Dollar Stores Look Like Bargains Again

 | Mar 04, 2013 | 4:00 PM EST
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If you want proof that Mr. Market operates with very little temperament, look no further than what has happened to the share prices of the deep discount retailers, which are also known as dollar stores. Six months ago, shares in dollar stores were climbing to new highs. Today, shares have fallen back 20% to 40% as market enthusiasm for this retail category has quickly cooled off .

You can point to the usual suspects to understand the share decline: continued competition from Wal-Mart (WMT), an improving economy and concerns that dollar stores are reaching over-saturation in the U.S. These concerns, if accurate, would undoubtedly restrict growth, and that is why these shares are selling off.

But I believe the market is not fully connecting the dots and is making a lot of assumptions that may prove premature. Indeed, the economy is on the mend, but what is really improving is the stock market, which doesn't have an equal impact on economic performance. What drives the stock market in the long run is corporate profit growth, and what is driving corporate profit growth today is an excess supply of labor.

Profits are growing because companies are doing more with less, not because the economy is firing on all cylinders. Unemployment remains high, and consumers' penchant for savings is still strong. The Wal-Mart threat is indeed real, but it has been for years. Wal-Mart's prices are in fact generally lower than prices at dollar stores. From my observations, the price difference on average is in mid-single-digit percentage points. But I believe the slightly higher costs at dollar stores are more than justified by the superior convenience they offer.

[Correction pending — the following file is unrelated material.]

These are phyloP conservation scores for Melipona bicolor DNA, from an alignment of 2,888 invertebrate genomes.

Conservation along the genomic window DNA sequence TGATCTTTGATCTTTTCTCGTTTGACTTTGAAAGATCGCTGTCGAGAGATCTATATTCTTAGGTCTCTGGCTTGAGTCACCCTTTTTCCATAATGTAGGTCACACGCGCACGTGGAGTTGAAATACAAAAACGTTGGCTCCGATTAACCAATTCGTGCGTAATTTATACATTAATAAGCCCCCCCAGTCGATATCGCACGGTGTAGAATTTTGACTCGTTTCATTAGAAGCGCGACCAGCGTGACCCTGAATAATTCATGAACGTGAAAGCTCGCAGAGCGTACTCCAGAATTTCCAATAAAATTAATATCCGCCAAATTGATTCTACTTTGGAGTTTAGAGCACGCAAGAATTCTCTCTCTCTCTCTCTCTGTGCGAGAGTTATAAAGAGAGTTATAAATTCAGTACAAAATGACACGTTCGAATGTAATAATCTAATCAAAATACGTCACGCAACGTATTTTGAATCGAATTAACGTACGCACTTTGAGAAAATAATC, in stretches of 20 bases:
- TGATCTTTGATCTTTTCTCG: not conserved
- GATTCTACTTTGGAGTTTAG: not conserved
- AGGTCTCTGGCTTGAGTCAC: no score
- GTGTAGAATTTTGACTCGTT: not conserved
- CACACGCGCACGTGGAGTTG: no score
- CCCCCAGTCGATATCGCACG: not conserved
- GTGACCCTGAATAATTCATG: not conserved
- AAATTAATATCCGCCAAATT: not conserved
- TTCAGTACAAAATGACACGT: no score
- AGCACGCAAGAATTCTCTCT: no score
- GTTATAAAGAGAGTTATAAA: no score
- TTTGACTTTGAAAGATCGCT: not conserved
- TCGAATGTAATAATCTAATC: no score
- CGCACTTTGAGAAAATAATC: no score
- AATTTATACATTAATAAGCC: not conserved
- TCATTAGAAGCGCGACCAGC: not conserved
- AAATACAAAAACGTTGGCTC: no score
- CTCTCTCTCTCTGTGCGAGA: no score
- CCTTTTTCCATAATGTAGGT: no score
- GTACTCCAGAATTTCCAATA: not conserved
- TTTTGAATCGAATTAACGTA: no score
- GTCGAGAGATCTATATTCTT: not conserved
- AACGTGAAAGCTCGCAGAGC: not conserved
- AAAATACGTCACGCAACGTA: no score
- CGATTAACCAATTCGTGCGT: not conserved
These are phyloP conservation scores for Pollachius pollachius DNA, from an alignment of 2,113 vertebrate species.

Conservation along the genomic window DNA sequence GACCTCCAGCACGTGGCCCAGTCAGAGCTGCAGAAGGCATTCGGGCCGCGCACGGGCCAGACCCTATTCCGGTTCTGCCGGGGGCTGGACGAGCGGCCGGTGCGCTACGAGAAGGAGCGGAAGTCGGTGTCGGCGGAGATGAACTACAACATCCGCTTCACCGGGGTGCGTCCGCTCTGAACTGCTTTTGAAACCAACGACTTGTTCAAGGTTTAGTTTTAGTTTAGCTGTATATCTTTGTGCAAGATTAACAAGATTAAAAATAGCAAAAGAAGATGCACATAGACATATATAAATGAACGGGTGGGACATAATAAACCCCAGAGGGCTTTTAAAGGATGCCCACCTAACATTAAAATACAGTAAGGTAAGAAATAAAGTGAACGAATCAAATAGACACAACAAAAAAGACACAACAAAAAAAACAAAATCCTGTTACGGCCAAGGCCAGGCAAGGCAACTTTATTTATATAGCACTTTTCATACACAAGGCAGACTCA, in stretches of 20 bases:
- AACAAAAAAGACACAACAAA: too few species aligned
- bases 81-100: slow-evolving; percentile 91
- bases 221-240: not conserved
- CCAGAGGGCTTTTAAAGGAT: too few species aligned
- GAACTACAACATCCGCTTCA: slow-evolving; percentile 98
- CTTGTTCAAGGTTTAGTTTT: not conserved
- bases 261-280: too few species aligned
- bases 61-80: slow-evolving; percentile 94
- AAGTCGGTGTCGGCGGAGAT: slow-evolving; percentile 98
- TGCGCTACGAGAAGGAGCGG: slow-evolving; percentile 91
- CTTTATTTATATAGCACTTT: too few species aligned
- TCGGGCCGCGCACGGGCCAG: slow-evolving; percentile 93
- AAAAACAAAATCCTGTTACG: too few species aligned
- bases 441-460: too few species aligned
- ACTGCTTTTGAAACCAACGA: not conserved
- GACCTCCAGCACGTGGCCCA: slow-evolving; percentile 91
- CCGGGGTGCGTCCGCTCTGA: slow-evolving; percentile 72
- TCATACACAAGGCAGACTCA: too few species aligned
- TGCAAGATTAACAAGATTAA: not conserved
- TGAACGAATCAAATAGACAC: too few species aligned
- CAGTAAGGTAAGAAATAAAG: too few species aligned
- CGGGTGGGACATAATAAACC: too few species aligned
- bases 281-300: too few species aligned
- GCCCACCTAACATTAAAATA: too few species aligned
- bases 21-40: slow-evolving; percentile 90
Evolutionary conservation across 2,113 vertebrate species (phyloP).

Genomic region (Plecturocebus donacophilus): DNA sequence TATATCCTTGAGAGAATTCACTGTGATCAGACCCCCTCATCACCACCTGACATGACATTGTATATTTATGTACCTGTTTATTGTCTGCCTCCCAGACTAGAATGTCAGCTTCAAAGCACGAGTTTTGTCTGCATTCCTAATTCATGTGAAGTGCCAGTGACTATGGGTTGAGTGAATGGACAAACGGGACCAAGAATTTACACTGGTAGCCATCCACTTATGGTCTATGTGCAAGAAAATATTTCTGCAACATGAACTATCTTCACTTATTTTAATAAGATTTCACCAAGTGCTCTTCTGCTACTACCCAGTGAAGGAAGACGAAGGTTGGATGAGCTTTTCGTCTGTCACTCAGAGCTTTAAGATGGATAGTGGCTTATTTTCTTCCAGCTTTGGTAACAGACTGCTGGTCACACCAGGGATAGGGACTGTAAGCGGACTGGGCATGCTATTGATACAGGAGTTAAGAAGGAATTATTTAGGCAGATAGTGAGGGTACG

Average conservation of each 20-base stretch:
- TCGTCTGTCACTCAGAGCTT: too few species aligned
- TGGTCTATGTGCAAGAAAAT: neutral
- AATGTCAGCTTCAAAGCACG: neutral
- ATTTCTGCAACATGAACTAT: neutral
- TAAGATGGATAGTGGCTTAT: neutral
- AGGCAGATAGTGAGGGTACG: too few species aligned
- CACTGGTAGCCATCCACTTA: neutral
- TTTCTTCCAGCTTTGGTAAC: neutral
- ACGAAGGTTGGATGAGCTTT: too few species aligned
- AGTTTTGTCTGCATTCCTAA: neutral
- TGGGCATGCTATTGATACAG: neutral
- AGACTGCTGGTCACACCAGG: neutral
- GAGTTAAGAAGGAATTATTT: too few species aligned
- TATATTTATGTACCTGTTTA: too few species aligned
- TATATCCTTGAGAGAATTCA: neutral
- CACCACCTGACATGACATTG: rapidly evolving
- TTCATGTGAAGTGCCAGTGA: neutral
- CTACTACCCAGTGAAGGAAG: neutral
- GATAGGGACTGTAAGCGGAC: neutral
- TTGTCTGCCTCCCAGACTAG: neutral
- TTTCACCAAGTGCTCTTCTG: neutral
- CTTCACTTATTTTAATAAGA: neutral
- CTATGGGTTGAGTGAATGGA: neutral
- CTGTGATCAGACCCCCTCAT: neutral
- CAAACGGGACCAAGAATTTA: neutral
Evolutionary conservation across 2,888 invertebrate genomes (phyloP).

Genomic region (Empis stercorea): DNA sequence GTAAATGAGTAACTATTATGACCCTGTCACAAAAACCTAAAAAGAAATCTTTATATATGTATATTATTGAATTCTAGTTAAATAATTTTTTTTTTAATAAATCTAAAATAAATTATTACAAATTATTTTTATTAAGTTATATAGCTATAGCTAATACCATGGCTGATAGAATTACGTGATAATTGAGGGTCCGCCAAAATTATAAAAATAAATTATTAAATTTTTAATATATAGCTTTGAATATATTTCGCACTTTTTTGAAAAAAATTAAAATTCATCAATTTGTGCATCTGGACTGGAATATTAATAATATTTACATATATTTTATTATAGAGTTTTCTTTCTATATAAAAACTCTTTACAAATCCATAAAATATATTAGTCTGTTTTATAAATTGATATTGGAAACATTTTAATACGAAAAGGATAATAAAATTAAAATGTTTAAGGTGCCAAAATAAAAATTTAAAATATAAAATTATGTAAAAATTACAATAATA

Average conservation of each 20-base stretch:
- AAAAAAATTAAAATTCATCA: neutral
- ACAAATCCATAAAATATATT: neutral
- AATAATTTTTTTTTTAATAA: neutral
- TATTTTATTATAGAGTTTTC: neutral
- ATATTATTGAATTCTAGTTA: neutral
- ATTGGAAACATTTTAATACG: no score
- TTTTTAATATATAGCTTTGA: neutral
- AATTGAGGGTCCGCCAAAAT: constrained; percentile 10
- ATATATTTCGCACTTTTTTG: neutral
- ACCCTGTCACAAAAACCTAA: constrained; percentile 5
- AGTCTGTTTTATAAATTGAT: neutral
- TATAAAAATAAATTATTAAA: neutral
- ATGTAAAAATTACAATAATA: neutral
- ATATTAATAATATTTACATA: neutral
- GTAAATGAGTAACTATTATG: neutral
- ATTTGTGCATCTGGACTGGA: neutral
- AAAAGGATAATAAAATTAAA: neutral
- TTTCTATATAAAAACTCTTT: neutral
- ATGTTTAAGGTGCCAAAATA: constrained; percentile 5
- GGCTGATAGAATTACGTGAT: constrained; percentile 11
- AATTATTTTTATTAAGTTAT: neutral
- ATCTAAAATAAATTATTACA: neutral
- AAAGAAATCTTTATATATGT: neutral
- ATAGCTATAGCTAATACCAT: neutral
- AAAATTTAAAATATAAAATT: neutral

Dollar General (DG) has more stores than Wal-Mart. In fact, most people live a lot closer to a dollar store than they do to a Wal-Mart. The additional time and travel expense -- not to mention other annoyances such as parking and navigating through Wal-Mart -- are not worth a 5% to 7% savings unless you are planning on spending $100 or more.

As for market saturation, it's the proverbial "you won't know until you get there." There are about 26,000 discount dollar stores in the U.S. Keep in mind, however, that discount dollar stores are very small in size -- less than 10% the size of an average Wal-Mart. They serve consumers the way gas stations or fast-food restaurants do, so a disciplined growth strategy in store count remains crucial.

Another interesting point: Over the years, the sales mix at dollar stores has shifted more toward non-discretionary items. Analysts estimate that more than 60% of sales at dollar stores are non-discretionary items. The top three names in the public markets are Dollar General, Family Dollar (FDO) and Dollar Tree (DLTR). Dollar General remains my favorite -- it has excellent management, great merchandising and a very stick customer base. Still, the entire sector is being sold off, and if that continues in the face of this rising stock market, stocks of these businesses will provide a solid hedge during the worst of times.

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